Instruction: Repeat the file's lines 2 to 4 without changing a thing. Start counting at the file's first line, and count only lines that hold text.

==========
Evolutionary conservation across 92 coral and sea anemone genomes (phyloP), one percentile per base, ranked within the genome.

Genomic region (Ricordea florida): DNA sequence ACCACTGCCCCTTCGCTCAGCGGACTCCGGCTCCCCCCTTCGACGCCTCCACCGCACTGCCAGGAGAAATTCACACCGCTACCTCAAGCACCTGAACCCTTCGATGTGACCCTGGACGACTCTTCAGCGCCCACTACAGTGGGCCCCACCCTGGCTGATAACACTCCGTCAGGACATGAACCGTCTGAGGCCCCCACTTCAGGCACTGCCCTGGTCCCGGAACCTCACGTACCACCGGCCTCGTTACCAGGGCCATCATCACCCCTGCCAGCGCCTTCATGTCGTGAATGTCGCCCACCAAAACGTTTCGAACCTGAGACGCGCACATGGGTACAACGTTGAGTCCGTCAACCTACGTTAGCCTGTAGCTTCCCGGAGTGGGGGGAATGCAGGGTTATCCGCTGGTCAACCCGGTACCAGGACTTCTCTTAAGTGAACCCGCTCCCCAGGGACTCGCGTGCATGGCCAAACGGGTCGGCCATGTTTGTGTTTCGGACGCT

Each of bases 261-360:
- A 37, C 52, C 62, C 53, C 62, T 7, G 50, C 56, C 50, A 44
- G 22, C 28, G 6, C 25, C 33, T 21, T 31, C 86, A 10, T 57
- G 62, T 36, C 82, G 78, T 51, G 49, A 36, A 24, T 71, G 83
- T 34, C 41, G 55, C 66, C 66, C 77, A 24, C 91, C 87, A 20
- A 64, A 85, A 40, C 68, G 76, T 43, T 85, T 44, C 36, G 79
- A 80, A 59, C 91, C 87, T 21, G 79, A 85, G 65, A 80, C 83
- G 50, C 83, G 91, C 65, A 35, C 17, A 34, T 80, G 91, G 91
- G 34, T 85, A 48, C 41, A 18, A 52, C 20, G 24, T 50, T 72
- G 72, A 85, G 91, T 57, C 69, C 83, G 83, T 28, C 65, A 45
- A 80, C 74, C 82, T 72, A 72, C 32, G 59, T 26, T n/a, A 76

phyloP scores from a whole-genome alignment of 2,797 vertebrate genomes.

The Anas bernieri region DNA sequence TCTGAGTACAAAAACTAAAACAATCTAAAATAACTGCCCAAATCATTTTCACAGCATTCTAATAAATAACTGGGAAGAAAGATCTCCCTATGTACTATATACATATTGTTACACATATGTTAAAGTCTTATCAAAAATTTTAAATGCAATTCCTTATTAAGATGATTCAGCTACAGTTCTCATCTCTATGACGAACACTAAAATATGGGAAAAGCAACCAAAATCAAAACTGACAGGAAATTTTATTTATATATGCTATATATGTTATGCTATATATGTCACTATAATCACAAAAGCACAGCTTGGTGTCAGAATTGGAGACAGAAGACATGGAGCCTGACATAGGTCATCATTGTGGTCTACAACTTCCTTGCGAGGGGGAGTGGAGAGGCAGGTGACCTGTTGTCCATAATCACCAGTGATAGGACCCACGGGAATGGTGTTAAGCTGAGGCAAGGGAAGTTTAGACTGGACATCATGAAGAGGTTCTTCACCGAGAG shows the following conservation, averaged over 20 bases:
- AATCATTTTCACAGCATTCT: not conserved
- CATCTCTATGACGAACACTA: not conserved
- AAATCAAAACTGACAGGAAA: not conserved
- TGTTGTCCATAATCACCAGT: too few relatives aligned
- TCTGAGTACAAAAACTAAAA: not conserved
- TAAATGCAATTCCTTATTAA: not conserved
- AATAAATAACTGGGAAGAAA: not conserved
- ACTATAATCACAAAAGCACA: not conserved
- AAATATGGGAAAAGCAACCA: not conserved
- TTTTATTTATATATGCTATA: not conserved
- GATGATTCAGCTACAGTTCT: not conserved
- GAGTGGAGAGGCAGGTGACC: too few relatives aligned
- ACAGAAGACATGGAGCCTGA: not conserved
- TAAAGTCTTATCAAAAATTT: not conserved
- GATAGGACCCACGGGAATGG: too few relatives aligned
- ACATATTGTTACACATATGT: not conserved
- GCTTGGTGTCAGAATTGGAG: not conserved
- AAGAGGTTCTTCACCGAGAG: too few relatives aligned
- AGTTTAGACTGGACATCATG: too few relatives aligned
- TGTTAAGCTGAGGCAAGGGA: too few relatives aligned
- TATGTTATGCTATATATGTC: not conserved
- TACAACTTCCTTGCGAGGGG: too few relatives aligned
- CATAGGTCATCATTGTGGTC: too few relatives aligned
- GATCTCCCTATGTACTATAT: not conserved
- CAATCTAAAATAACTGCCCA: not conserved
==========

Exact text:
Genomic region (Ricordea florida): DNA sequence ACCACTGCCCCTTCGCTCAGCGGACTCCGGCTCCCCCCTTCGACGCCTCCACCGCACTGCCAGGAGAAATTCACACCGCTACCTCAAGCACCTGAACCCTTCGATGTGACCCTGGACGACTCTTCAGCGCCCACTACAGTGGGCCCCACCCTGGCTGATAACACTCCGTCAGGACATGAACCGTCTGAGGCCCCCACTTCAGGCACTGCCCTGGTCCCGGAACCTCACGTACCACCGGCCTCGTTACCAGGGCCATCATCACCCCTGCCAGCGCCTTCATGTCGTGAATGTCGCCCACCAAAACGTTTCGAACCTGAGACGCGCACATGGGTACAACGTTGAGTCCGTCAACCTACGTTAGCCTGTAGCTTCCCGGAGTGGGGGGAATGCAGGGTTATCCGCTGGTCAACCCGGTACCAGGACTTCTCTTAAGTGAACCCGCTCCCCAGGGACTCGCGTGCATGGCCAAACGGGTCGGCCATGTTTGTGTTTCGGACGCT

Each of bases 261-360:
- A 37, C 52, C 62, C 53, C 62, T 7, G 50, C 56, C 50, A 44